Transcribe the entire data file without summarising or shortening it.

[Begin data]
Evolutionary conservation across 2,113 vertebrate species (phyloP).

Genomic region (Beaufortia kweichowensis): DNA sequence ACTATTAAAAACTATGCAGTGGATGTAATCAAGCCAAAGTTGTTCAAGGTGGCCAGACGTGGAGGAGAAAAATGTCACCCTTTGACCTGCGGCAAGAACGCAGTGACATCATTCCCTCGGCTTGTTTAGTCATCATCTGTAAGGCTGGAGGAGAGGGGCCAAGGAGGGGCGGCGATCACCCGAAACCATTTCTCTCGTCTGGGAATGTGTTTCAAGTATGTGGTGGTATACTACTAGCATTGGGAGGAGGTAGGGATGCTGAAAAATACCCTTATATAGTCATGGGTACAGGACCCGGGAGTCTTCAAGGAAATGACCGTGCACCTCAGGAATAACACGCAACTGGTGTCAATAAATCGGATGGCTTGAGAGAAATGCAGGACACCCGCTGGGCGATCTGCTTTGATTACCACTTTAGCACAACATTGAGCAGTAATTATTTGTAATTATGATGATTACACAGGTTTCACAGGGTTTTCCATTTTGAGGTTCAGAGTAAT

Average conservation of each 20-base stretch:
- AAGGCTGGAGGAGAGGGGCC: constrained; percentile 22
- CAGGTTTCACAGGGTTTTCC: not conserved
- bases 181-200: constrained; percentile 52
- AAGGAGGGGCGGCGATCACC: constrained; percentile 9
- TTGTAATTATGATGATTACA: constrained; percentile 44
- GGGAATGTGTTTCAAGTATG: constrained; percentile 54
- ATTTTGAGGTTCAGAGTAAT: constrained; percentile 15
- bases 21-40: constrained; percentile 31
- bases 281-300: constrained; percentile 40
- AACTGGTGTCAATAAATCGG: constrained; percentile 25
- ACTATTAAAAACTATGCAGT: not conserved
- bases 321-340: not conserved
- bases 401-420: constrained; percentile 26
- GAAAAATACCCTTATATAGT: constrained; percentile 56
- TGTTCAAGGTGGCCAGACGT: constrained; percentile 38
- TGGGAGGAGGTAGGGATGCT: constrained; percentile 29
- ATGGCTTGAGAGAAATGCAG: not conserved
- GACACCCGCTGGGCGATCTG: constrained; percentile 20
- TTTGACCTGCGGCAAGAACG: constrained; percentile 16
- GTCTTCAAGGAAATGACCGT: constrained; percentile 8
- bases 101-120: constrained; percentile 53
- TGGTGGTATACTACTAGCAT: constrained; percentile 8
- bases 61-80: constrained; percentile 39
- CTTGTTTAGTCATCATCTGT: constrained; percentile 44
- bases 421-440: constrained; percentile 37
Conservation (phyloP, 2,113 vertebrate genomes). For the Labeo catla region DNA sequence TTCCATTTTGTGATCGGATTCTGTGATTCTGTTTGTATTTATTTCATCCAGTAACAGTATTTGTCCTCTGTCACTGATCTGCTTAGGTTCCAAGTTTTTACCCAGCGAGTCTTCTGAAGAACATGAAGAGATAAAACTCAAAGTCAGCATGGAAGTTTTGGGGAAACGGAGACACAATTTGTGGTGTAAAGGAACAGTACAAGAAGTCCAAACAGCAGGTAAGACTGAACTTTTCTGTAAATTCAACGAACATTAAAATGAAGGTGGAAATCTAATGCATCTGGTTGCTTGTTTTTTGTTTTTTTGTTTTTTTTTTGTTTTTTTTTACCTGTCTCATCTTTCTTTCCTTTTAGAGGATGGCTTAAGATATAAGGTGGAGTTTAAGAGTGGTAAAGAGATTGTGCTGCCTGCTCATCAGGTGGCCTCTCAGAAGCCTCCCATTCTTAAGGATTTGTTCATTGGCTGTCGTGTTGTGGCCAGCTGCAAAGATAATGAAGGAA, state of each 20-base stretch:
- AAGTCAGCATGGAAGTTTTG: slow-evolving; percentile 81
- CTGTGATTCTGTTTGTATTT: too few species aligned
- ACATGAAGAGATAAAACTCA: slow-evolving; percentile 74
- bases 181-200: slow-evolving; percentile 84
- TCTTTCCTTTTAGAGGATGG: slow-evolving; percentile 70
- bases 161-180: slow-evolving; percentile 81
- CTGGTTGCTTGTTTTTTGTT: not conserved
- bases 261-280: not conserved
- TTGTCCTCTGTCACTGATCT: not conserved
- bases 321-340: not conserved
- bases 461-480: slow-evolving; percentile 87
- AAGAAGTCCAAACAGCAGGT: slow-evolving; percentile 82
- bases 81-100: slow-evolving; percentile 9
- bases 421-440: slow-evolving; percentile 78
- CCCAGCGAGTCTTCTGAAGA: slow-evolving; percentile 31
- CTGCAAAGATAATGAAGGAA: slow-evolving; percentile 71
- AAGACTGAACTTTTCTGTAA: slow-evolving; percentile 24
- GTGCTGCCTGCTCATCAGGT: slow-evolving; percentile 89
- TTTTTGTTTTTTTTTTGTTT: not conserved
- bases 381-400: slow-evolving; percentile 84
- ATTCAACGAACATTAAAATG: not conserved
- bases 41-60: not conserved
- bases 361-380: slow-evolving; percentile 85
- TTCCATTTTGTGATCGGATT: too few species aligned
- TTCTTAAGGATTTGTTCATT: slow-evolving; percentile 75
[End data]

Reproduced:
Evolutionary conservation across 2,113 vertebrate species (phyloP).

Genomic region (Beaufortia kweichowensis): DNA sequence ACTATTAAAAACTATGCAGTGGATGTAATCAAGCCAAAGTTGTTCAAGGTGGCCAGACGTGGAGGAGAAAAATGTCACCCTTTGACCTGCGGCAAGAACGCAGTGACATCATTCCCTCGGCTTGTTTAGTCATCATCTGTAAGGCTGGAGGAGAGGGGCCAAGGAGGGGCGGCGATCACCCGAAACCATTTCTCTCGTCTGGGAATGTGTTTCAAGTATGTGGTGGTATACTACTAGCATTGGGAGGAGGTAGGGATGCTGAAAAATACCCTTATATAGTCATGGGTACAGGACCCGGGAGTCTTCAAGGAAATGACCGTGCACCTCAGGAATAACACGCAACTGGTGTCAATAAATCGGATGGCTTGAGAGAAATGCAGGACACCCGCTGGGCGATCTGCTTTGATTACCACTTTAGCACAACATTGAGCAGTAATTATTTGTAATTATGATGATTACACAGGTTTCACAGGGTTTTCCATTTTGAGGTTCAGAGTAAT

Average conservation of each 20-base stretch:
- AAGGCTGGAGGAGAGGGGCC: constrained; percentile 22
- CAGGTTTCACAGGGTTTTCC: not conserved
- bases 181-200: constrained; percentile 52
- AAGGAGGGGCGGCGATCACC: constrained; percentile 9
- TTGTAATTATGATGATTACA: constrained; percentile 44
- GGGAATGTGTTTCAAGTATG: constrained; percentile 54
- ATTTTGAGGTTCAGAGTAAT: constrained; percentile 15
- bases 21-40: constrained; percentile 31
- bases 281-300: constrained; percentile 40
- AACTGGTGTCAATAAATCGG: constrained; percentile 25
- ACTATTAAAAACTATGCAGT: not conserved
- bases 321-340: not conserved
- bases 401-420: constrained; percentile 26
- GAAAAATACCCTTATATAGT: constrained; percentile 56
- TGTTCAAGGTGGCCAGACGT: constrained; percentile 38
- TGGGAGGAGGTAGGGATGCT: constrained; percentile 29
- ATGGCTTGAGAGAAATGCAG: not conserved
- GACACCCGCTGGGCGATCTG: constrained; percentile 20
- TTTGACCTGCGGCAAGAACG: constrained; percentile 16
- GTCTTCAAGGAAATGACCGT: constrained; percentile 8
- bases 101-120: constrained; percentile 53
- TGGTGGTATACTACTAGCAT: constrained; percentile 8
- bases 61-80: constrained; percentile 39
- CTTGTTTAGTCATCATCTGT: constrained; percentile 44
- bases 421-440: constrained; percentile 37
Conservation (phyloP, 2,113 vertebrate genomes). For the Labeo catla region DNA sequence TTCCATTTTGTGATCGGATTCTGTGATTCTGTTTGTATTTATTTCATCCAGTAACAGTATTTGTCCTCTGTCACTGATCTGCTTAGGTTCCAAGTTTTTACCCAGCGAGTCTTCTGAAGAACATGAAGAGATAAAACTCAAAGTCAGCATGGAAGTTTTGGGGAAACGGAGACACAATTTGTGGTGTAAAGGAACAGTACAAGAAGTCCAAACAGCAGGTAAGACTGAACTTTTCTGTAAATTCAACGAACATTAAAATGAAGGTGGAAATCTAATGCATCTGGTTGCTTGTTTTTTGTTTTTTTGTTTTTTTTTTGTTTTTTTTTACCTGTCTCATCTTTCTTTCCTTTTAGAGGATGGCTTAAGATATAAGGTGGAGTTTAAGAGTGGTAAAGAGATTGTGCTGCCTGCTCATCAGGTGGCCTCTCAGAAGCCTCCCATTCTTAAGGATTTGTTCATTGGCTGTCGTGTTGTGGCCAGCTGCAAAGATAATGAAGGAA, state of each 20-base stretch:
- AAGTCAGCATGGAAGTTTTG: slow-evolving; percentile 81
- CTGTGATTCTGTTTGTATTT: too few species aligned
- ACATGAAGAGATAAAACTCA: slow-evolving; percentile 74
- bases 181-200: slow-evolving; percentile 84
- TCTTTCCTTTTAGAGGATGG: slow-evolving; percentile 70
- bases 161-180: slow-evolving; percentile 81
- CTGGTTGCTTGTTTTTTGTT: not conserved
- bases 261-280: not conserved
- TTGTCCTCTGTCACTGATCT: not conserved
- bases 321-340: not conserved
- bases 461-480: slow-evolving; percentile 87
- AAGAAGTCCAAACAGCAGGT: slow-evolving; percentile 82
- bases 81-100: slow-evolving; percentile 9
- bases 421-440: slow-evolving; percentile 78
- CCCAGCGAGTCTTCTGAAGA: slow-evolving; percentile 31
- CTGCAAAGATAATGAAGGAA: slow-evolving; percentile 71
- AAGACTGAACTTTTCTGTAA: slow-evolving; percentile 24
- GTGCTGCCTGCTCATCAGGT: slow-evolving; percentile 89
- TTTTTGTTTTTTTTTTGTTT: not conserved
- bases 381-400: slow-evolving; percentile 84
- ATTCAACGAACATTAAAATG: not conserved
- bases 41-60: not conserved
- bases 361-380: slow-evolving; percentile 85
- TTCCATTTTGTGATCGGATT: too few species aligned
- TTCTTAAGGATTTGTTCATT: slow-evolving; percentile 75